Communicating with Tight Deadlines

How does communication differ for a leader who has tight deadlines compared to those who run a continuous business, i.e. no deadlines to meet?

For any business to run successfully, those involved must get their communication right – this means being effective. At the same time, they must do so within the least possible time – this is being efficient.

Effectiveness & Efficiency

For example, when passing down instructions to your team members, if you do it only once, but they act on it INCORRECTLY, then you’re ineffective. If you have to REPEAT IT MANY TIMES until they act on it correctly, then you’re being inefficient.

The main challenge is to strike a balance between effectiveness and efficiency—you should only have to instruct your team members ONCE for them to act on it CORRECTLY.

Deadlines VS No Deadlines.

For those who work without strict deadlines, you can afford to spend your time (be less efficient) and ensure that your communication is more effective. Furthermore, if you make any mistakes, you will have time to correct it.

However, if you work with strict deadlines, every error in communicating is going to be an expensive mistake. You have to get it right the first time, or it’s going to rob you of your precious time.

Here are some guidelines to increase the efficiency of your communication:

  1. Clarify Your Outcome

One of the first things is to clearly determine what you wish to achieve from your communication. Are you instructing your listeners to act, asking for their feedback, or simply passing new information?

  1. Customize Your Communication

Since you want your listeners’ to give you their undivided attention, you’ll have to start with something that will immediately get them interested.

If you’re communicating to the marketing team for instance, instead of “There has been some restructuring in this project” say “The marketing budget has been cut by 20%.”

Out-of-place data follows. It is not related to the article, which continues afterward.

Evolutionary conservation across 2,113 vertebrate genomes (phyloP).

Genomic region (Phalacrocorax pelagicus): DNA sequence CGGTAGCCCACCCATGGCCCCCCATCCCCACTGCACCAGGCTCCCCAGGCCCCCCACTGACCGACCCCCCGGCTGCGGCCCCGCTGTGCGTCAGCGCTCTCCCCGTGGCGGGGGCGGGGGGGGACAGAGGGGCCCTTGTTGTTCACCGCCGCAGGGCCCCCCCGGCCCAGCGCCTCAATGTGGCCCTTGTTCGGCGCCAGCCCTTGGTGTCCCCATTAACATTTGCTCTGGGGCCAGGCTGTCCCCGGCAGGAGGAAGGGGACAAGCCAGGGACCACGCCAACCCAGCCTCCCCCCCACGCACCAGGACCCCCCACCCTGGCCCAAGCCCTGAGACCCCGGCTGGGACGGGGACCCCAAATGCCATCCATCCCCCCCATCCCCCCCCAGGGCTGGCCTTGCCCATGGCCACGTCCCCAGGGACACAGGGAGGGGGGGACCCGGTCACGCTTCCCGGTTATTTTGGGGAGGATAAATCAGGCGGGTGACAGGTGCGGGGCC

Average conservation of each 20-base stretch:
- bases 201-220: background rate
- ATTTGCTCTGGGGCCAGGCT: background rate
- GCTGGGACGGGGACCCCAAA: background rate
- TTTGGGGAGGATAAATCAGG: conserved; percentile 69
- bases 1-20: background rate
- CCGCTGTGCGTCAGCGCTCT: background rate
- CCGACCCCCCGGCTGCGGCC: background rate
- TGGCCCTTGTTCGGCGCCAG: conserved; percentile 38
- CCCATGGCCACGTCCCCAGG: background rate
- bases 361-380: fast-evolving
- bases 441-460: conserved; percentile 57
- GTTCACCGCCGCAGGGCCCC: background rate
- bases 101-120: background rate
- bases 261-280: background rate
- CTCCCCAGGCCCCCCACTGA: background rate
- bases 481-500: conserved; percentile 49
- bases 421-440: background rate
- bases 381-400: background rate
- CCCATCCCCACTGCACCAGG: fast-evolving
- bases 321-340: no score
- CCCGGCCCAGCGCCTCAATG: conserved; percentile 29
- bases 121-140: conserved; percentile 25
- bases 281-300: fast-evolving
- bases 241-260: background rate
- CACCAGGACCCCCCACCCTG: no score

1. Stick to the Point

To do this, keep your message to few points instead of discussing everything at one go—three to five points is ideal. If you have a long message, consider two or more separate communications.

  1. Keep it Simple

When presenting information, use bullet points or numbers instead of giving them everything at one go. Instead of chunky paragraphs, data should be presented in table or graph forms, so it’s easy to digest and act upon.

  1. Get Immediate Feedback

Once you have finished, ask for feedback to see if they’ve understood what you mean.

At a face-to-face encounter, you could say something like, “Just so that we’re all on the same wavelength, why don’t you tell me what you’ve understood from my instructions?” Or you could just ask “What questions do you have for me?”

Communicating successfully in this era has become more challenging because of the dynamism of the business world.One important lesson to remember is that there is no right or wrong way to communicate; it’s how well you are able to achieve your desired outcome with maximum success (effectively) using the least possible resources (efficiently).

Good luck!

This article was created by Gulshan Harjani, and was also posted on The Jakarta Post – 31 March 2008

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